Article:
"When I write, it’s as if I no longer exist.”


Hi folks,

Thanks again for signing up. This newsletter will be something like Austin Kleon’s weekly newsletter, but with half as many links and more extended quotes from the linked sources. Here goes nothing:

1. Manjula Martin’s interview of Austin Kleon in Scratch. Kleon gets at why I’m trying out this newsletter in the first place:

How do you share yourself and your passions in a way that’s interesting and helpful to others? Think about you and your writer friends. What do you do when you get together? Well, you probably bitch about how you don’t have any money. But after that, you talk about books you love. So when I talk to young writers, I tell them, You should be keeping a reading log online. And every book you read, post some quote from it or say something about it that’s interesting and just, like, become a good citizen.

2. Lynne Tillman, in conversation with T. Cole Rachel, on what it means to be a writer:

There is no secret password to being a writer. There is no secret code. You just do it.

And on what to write about:

It’s like Gertrude Stein said, composition is explanation. She wrote what she needed to write. That seems like a good thing to consider—what do I need to write?

Another way of putting it, per The Complete Madame Realism and Other Stories:

…stories do not occur outside thought. Stories, in fact, are contained within thought. It’s only a story really should read, it’s a way to think.

Tillman gave an inspiring reading at Columbia’s School of the Arts last week, covered here by the Columbia Spectator.

3. Daniel Mendelsohn recommends 5 great books of criticism, including Against Interpretation by Susan Sontag, whose

[greatness] was twofold: first, her aphoristic style, which owes much to Wilde and which gives even her earliest essays an amazingly strong kick even today; and second, her willingness to subject any aspect of culture—high, low, Thomas Mann, drag queens, sci-fi movies of the 50s, Godard, whatever—to the powerful spotlight of her intellect.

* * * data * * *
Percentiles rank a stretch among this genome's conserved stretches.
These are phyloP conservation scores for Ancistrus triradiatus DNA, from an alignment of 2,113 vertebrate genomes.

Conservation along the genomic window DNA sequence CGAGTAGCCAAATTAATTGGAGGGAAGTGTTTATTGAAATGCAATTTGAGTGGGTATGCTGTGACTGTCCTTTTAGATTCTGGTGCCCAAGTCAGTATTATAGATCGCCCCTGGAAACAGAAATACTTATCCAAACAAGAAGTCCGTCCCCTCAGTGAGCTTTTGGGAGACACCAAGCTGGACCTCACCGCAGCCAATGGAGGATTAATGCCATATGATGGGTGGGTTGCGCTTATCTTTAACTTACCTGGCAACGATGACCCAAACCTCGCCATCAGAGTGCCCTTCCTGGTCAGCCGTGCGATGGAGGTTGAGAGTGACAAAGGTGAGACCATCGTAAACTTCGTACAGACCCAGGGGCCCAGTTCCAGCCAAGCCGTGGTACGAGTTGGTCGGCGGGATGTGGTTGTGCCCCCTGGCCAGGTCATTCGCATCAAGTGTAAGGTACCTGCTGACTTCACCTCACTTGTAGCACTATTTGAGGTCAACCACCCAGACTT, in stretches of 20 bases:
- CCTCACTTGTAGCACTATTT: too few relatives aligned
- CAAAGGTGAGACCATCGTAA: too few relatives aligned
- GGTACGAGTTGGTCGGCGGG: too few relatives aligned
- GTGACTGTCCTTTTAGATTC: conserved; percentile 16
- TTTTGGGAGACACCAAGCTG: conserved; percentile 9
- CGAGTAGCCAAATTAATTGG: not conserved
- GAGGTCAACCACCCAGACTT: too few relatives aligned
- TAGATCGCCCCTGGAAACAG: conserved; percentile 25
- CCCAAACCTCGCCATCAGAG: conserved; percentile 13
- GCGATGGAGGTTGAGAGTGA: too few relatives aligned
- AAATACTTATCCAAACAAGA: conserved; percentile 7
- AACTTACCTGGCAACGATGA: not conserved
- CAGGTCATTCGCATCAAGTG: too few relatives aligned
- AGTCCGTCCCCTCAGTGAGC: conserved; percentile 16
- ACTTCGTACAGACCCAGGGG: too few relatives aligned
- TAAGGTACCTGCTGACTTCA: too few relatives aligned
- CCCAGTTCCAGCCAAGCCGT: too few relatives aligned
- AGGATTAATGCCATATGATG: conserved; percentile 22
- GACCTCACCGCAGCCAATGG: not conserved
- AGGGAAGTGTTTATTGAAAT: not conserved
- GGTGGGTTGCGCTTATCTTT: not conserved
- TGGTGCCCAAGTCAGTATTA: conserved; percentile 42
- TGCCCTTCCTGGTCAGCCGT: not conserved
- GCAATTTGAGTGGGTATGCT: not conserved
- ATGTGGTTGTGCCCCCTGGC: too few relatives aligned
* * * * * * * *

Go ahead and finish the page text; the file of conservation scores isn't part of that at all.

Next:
4. I saw Todd Philip’s Joker and Bong Joon-Ho’s Parasite in the last two weeks, and enjoyed both—especially the latter. Ari Aster, whose Midsommar was one of my favorite movies of the year, wrote a stellar review of Parasite in Film Comment. Anthony Lane, too, wrote a rave review in the New Yorker. And I enjoyed Nick Pinkerton’s review of Joker in 4Columns. Richard Brody, who was less than pleased with both films, compares them in a New Yorker essay.

5. I’ve been reading—and very much enjoying—Namwali Serpell’s Seven Modes of Uncertainty, in which she argues that “structured uncertainty can refract—rather than merely reflect—an ethical disturbance” (2). Here’s an interesting bit she quotes from Nabokov on the moral/political function of reading:

Art has too often been turned into a tool to convey ideas—whether political or moral—to influence, to teach, to improve and enlighten and what not. I am not telling you that art does not improve and enlighten the reader. But it does this in its own special way. (7)

Till soon,


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